The role also includes dealing with Civil Aviation Authorities in case of incidents / accidents, as it has an impact on ongoing and future operations. We need to review the events and how the risk mitigation measures in place worked or not and identify measures to avoid an incident for the same cause. This is the essence of civil aviation evolution; just think about how manned aviation safety improved by learning from every incident of the last 75+ years. That is why we expect a similar evolution for the unmanned aviation.

What role does the rules and regulations play for the drone regulated businesses today?

The ICAO (International Civil Aviation Authority) is a United Nations body that regulates everything related to the usage of airspace for civilian purposes. It was created on December 7th, 1944 and everything we see in the manned aviation world comes from over 75 years of experience. From the certification of aircraft, pilots and crew members, medical examination, airspace management, airways, and international rules; ICAO put those in place around the globe.

The civilian usage of drone beyond modeling experimentation is merely 10 years old and is growing rapidly. The regulation definitions and implementation are leveraging a lot from what already exists for manned aviation, but it is still not in synch with the rapid evolution of the technology and the usages commercial operators want to deploy.

As a responsible operator, we welcome new regulations that improves the safety of our activities and give us the flexibility we need to further grow by adding new platforms and addressing new markets.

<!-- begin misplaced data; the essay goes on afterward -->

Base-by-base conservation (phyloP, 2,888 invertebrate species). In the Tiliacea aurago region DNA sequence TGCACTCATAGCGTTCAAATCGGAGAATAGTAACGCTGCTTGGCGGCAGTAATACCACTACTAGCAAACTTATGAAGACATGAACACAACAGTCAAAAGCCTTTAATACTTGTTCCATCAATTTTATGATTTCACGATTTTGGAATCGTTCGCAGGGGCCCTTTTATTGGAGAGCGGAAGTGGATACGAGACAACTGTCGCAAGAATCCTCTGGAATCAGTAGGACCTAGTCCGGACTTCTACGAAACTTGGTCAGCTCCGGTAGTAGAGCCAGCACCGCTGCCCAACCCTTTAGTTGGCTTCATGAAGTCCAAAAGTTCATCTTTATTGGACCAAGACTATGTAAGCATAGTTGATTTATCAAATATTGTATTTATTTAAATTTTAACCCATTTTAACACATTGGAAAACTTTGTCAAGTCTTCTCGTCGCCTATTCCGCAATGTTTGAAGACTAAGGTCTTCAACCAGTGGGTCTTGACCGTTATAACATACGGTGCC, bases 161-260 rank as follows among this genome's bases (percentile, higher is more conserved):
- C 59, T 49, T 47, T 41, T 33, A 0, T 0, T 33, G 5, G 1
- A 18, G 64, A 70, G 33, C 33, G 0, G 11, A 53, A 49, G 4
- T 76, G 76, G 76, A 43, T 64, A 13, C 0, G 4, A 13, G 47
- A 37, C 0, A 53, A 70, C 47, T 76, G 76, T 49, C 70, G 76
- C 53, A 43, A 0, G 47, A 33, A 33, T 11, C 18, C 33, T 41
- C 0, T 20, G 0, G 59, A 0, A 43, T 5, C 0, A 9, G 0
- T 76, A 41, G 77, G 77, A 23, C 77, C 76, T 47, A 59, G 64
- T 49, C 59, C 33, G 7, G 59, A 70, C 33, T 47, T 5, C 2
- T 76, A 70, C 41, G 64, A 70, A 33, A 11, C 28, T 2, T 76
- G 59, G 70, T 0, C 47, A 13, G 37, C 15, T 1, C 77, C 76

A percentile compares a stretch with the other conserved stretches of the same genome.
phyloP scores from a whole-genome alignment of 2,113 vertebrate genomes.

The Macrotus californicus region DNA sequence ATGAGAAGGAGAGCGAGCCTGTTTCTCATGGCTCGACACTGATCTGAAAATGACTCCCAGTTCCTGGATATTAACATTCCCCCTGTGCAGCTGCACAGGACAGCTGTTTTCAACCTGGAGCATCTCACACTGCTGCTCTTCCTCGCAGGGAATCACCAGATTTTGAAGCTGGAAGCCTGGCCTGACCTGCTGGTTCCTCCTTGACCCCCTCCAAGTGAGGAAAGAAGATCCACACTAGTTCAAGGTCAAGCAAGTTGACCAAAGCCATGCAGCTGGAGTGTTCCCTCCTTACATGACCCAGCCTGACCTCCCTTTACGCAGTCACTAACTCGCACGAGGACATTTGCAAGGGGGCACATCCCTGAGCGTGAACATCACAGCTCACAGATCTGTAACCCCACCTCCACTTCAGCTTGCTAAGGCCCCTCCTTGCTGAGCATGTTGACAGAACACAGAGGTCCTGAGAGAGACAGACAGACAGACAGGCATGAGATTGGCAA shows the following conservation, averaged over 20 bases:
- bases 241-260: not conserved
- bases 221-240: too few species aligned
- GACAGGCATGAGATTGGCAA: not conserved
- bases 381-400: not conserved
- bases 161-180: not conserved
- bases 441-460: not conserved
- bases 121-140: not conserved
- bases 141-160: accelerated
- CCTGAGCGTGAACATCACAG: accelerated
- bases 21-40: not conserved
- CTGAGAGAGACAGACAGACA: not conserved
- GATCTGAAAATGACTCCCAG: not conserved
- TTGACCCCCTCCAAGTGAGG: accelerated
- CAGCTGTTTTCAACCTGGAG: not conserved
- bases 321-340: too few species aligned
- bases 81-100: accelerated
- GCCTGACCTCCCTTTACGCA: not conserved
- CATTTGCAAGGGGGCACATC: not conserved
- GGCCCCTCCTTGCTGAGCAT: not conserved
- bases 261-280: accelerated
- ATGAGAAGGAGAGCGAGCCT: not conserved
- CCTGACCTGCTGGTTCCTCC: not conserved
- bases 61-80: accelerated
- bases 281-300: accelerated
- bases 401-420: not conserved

What does the future hold for the unmanned aviation industry, in terms of rules and regulations?

The EASA (European Union Aviation Safety Agency), published new regulations that will mostly be implemented by the member countries as per 1.1.2021. It is a major event for the industry and already has an impact on how we plan our activities, and how manufacturers and users will steer their activities.

We expect more uniformity in the operator’s certification process, the RPAS pilot’s qualification recognition, and risk management methodology, allowing us to further expand our activities with our various platforms across Europe.

As any new regulation implementation in Europe, there is room for interpretation by each country and some activities will not be fully covered by the new regulation and will require efforts similar to those in place at the moment.

In all cases, airspace and radio frequency coordination will continue to be required with each national authority.

On a mid-term horizon we will see more and more RPAS and manned aviation sharing the same airspace and resources. That will require precise and very reliable technologies to ensure the safety of all users. Advanced Detect and Avoid technology, Satcom integration, advanced autopilot capabilities allowing the ATC/UTM to take control of a UAV, are all domains currently being researched and implemented. We will be ready!